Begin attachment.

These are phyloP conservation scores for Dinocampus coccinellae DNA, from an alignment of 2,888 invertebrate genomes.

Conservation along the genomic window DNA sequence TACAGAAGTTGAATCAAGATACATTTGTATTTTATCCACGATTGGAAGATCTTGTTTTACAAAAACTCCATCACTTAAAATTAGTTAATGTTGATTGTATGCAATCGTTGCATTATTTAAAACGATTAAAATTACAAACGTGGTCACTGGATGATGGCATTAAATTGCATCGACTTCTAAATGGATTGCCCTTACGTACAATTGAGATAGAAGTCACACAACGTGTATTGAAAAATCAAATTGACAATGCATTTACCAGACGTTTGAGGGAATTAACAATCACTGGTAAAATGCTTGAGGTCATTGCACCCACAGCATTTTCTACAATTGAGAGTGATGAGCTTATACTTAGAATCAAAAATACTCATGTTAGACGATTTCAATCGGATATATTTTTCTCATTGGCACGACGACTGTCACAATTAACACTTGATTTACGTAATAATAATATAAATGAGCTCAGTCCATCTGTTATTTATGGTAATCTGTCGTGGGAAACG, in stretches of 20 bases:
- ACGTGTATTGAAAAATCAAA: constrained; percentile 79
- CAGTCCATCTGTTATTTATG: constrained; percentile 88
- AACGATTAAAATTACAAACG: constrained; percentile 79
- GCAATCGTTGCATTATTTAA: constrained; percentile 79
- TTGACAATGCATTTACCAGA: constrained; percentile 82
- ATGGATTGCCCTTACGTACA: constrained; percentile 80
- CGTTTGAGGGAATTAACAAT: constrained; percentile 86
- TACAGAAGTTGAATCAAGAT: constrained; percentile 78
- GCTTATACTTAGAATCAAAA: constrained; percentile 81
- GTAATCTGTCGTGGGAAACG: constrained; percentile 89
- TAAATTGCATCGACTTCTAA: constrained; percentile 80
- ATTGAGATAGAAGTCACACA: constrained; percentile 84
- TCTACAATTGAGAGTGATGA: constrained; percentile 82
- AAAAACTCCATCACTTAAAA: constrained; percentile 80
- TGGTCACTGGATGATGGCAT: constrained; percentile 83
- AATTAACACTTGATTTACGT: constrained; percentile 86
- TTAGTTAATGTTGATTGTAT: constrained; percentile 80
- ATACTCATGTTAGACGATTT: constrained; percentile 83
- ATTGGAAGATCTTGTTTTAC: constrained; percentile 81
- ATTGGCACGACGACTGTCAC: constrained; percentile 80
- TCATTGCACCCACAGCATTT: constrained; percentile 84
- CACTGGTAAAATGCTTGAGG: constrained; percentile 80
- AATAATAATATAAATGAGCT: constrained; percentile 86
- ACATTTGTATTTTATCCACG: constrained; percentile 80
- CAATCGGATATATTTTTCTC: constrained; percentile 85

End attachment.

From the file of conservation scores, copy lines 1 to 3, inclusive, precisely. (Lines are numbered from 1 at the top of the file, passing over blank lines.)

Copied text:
These are phyloP conservation scores for Dinocampus coccinellae DNA, from an alignment of 2,888 invertebrate genomes.

Conservation along the genomic window DNA sequence TACAGAAGTTGAATCAAGATACATTTGTATTTTATCCACGATTGGAAGATCTTGTTTTACAAAAACTCCATCACTTAAAATTAGTTAATGTTGATTGTATGCAATCGTTGCATTATTTAAAACGATTAAAATTACAAACGTGGTCACTGGATGATGGCATTAAATTGCATCGACTTCTAAATGGATTGCCCTTACGTACAATTGAGATAGAAGTCACACAACGTGTATTGAAAAATCAAATTGACAATGCATTTACCAGACGTTTGAGGGAATTAACAATCACTGGTAAAATGCTTGAGGTCATTGCACCCACAGCATTTTCTACAATTGAGAGTGATGAGCTTATACTTAGAATCAAAAATACTCATGTTAGACGATTTCAATCGGATATATTTTTCTCATTGGCACGACGACTGTCACAATTAACACTTGATTTACGTAATAATAATATAAATGAGCTCAGTCCATCTGTTATTTATGGTAATCTGTCGTGGGAAACG, in stretches of 20 bases:
- ACGTGTATTGAAAAATCAAA: constrained; percentile 79